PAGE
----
In this glorious new world I’ve been writing about, applications are non persistent. They spin up and are destroyed at will. They have no state in them. They can be rebuilt, scaled out, migrated, replaced and your application shouldn’t notice… if written properly!
But applications are pointless if they don’t have data to work on. In traditional compute an app is associated with a machine (or set of machines). These machines have filesystems. We can write data there. If we want to share data between machines we can use something like NFS. It’s very easy to persist data.
In our new dynamically scalable app migrating world we don’t have this.
So where do we store our data?
The standard answer is to use an external datastore, such as MySQL or CouchDB or an object store (typically presented with an Amazon S3 compatible API, even if not actually using Amazon S3). Your application doesn’t persist any data; these resources are attached (or bound) to your app so they can be used.
Even for users of databases this may require a change in behaviour; you might write out all your important data into the database but write out logs and performance data to the filesystem. You can’t do that any more; everything you want to keep needs to stored in the database or S3 store. And that requires a code rewrite.
But I’ve never been a fan of that. Why can’t we treat a filesystem as if it was another attached resource? This data could also be shared between instances of the app.
With docker we have some of this ability with the
-v flag. Let’s
create a directory and share it across two running instances:
In terminal window 1:
tty1$ sudo mkdir -p /export/myapp tty1$ docker run --rm -it -v /export/myapp:/myapp --name inst1 centos [root@cd0c4a2b0055 /]# ls /myapp [root@cd0c4a2b0055 /]# echo world > /myapp/hello [root@cd0c4a2b0055 /]#
In window 2:
tty2$ docker run --rm -it -v /export/myapp:/myapp --name inst2 centos [root@988151662ef1 /]# cat /myapp/hello world [root@988151662ef1 /]#
We can shut down both containers, and they’ll be destroyed (because of the
--rm flag) and the data will persist on the host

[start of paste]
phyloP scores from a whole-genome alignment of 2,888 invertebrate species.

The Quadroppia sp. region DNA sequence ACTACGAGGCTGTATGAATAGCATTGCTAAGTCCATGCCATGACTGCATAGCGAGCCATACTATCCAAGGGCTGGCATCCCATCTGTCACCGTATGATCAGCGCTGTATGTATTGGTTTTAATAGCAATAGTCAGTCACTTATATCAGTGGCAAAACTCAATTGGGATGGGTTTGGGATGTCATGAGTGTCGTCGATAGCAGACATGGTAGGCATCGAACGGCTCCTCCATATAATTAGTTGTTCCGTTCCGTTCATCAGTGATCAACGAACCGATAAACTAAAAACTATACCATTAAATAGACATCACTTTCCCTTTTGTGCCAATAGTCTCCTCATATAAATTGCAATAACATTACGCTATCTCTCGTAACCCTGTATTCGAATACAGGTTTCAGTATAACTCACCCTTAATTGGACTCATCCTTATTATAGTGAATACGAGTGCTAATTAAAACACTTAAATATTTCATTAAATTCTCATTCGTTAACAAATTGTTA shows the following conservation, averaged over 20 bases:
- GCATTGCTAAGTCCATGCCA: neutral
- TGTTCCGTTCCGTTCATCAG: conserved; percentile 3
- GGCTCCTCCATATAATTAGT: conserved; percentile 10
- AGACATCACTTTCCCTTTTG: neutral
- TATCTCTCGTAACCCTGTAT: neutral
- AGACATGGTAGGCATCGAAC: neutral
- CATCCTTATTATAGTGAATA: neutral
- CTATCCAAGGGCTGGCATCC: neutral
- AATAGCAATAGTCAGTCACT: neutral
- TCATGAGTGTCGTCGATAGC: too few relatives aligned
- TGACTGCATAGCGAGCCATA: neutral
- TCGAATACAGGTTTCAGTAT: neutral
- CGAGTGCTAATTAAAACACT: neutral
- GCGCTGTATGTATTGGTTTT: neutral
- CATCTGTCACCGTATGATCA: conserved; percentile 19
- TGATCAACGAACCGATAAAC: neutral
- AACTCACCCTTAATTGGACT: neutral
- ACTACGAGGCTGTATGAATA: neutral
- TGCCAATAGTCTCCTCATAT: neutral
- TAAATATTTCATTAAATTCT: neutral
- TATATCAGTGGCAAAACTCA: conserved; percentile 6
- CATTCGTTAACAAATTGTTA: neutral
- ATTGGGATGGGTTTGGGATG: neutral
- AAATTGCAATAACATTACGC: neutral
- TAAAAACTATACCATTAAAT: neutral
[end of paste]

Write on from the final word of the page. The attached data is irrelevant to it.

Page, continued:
[root@cd0c4a2b0055 /]# exit tty1$ docker ps -a CONTAINER ID IMAGE COMMAND CREATED STATUS PORTS NAMES tty1$ ls /export/myapp/ hello tty1$ docker run --rm -it -v /export/myapp:/myapp --name inst3 centos [root@7ed3b5e955f6 /]# cat /myapp/hello world
So here’s an easy way of persisting data in a manner that developers are already used to.
It’s not that easy
There are a number of problems with this model. First and most important is data security. Because the data is present on the host then anyone with access to the host might be able to read this data. This is why I’ve recommended that production container servers should treat the parent OS with high access restrictions; as restrictive as your hypervisors in a traditional VM.
There may be problems with
SELinux or other labelling systems; the
directory created didn’t have any of the right labels so if the OS
was set to enforcing mode then access to this directory may be rejected
(indeed I had to do a
setenforce 0 for these tests).
We’ve only looked at a single host; in a real world environment your app
may spin up and down across dozens of different servers. So you may need
your persistent datastore to be coming from an NFS server or similar.
You might just
mount that at the host level. Docker also allows for
different backends to be used with the
-v flag; it can talk directly
to an NFS server, for example. That’s pretty powerful!
At lot of this docker functionality is documented in a tutorial.
You also need your orchestration tool to be able to support this configuration and start up your containers with the right flags. Mesos, for example, supports persistent volumes; Kubernettes supports similar.
There’s nothing that says this has to be docker only; for example, if you use
systemd-nspawn to manage your containers then there is a
to do similar stuff.
Even Amazon are in this game with Elastic File System which presents your storage as an NFSv4.1 accessible filesystem that
mount onto your EC2 server. This means you can take the persistency
out of your AMI and put it into EFS; the result is something very similar
to the docker examples earlier.
We don’t have to use storage tools such as S3 to keep to a 12 factor design. It’s perfectly possible to keep your standard filesystem semantics and keep your application layer immutable and all the rest of the goodness.
This can even make operations easier; that same persistent volume could be shared read-only with an “operations application”; your operate team can read the logs, analysis performance statistics on demand (only spin up that app when needed) without needing to access the production application container.